Metro: Interview

Another young joker in the pack is Chris Cox, Radio 1’s resident magician owes more to Derren Brown than Blaine and has taken his mind magic to new levels.

“I use psychology, NLP, prediction and performance. I call it contemporary mind-reading but to keep it fresh, I incorporate a mixture of comic techniques and multimedia resources.” Also 22, he’s been a regular fixture on Radio 1’s Colin & Edith show and makes his Edinburgh Fringe debut this summer.

“I’m a quirky, slightly awkward, geeky guy who takes the piss out of what ‘magicians’ are meant to be. You’ll laugh your head off while still being blown away,” he explains of his growing appeal.

“I tend to look to popular culture, movies, songs, theatre and TV to give me inspiration rather than any magic book, I don’t want to recycle old ideas.” Whatever tricks are up Chris Cox’s sleeve next, one thing’s for sure: you won’t find him depressed in a box for 44 days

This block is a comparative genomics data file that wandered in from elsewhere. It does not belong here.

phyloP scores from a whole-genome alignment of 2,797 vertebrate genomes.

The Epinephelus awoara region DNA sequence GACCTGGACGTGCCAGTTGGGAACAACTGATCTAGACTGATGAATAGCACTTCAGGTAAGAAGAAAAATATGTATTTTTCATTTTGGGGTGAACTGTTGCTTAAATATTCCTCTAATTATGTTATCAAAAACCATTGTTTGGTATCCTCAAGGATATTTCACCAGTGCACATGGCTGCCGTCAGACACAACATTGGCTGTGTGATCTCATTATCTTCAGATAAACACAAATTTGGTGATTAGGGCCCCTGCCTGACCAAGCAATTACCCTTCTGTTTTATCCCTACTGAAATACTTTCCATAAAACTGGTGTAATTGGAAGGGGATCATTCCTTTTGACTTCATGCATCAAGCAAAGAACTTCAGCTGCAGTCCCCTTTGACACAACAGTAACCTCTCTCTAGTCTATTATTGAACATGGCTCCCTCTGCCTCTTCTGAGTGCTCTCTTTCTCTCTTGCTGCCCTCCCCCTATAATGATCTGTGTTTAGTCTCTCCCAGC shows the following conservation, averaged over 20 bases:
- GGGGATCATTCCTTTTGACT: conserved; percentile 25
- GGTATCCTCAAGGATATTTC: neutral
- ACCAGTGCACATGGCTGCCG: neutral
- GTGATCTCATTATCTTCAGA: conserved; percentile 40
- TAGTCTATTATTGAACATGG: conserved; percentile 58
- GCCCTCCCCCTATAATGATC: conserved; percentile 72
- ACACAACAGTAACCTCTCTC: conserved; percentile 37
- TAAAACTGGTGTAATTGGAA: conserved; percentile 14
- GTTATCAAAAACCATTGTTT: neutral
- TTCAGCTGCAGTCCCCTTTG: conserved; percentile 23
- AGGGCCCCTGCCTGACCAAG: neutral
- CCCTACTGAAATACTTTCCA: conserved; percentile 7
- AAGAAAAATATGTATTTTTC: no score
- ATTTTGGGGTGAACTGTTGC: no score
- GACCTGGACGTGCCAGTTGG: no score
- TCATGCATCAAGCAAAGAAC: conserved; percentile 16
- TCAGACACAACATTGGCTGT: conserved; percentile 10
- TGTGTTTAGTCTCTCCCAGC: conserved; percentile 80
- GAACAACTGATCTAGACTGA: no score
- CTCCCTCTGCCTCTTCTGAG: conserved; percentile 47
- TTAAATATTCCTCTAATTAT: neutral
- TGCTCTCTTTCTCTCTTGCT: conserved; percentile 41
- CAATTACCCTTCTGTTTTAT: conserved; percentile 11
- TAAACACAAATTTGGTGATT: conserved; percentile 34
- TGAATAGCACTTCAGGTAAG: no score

Venue: Chris Cox – West Country Mentalist

Ex-Bristol University student Chris Cox makes a living out of not reading people’s minds. Hailed as a ‘contemporary, multimedia, mindreading magician’, he still claims that he can’t actually do the mind-reading bit. No, says Chris, a self-styled ‘mentalist’: it’s all a big act, a mix of applied psychology, magic, misdirection and showmanship. He’ll be performing at this year’s Edinburgh Fringe Festival, but you can see him first next Sunday, at a one-off warm-up gig in his home town of Backwell.

Both Bristol Uni alumni, both mind magicians… are you sick of people calling you the next Derren Brown?
I knew you were going to start with that question.

You are resident magician on R1’s Chris Moyles Show. What does that entail?
It’s like being a magic bitch! I basically provide entertainment to anyone who’s bored. It also means I get to do cool things like try out new stuff and bits of mind reading on star guests that come in, you know, people like … David Hasselhoff.

Oho! What was he like then?
A legend. The conservation ran as follows:
Me – “Urr, hi David, it’s very nice to meet you.”
Him – “Hi, I’m David Hasselhoff, you can call me The Hoff.”
So I did.

You describe yourself as a ‘mentalist’. Can you explain further?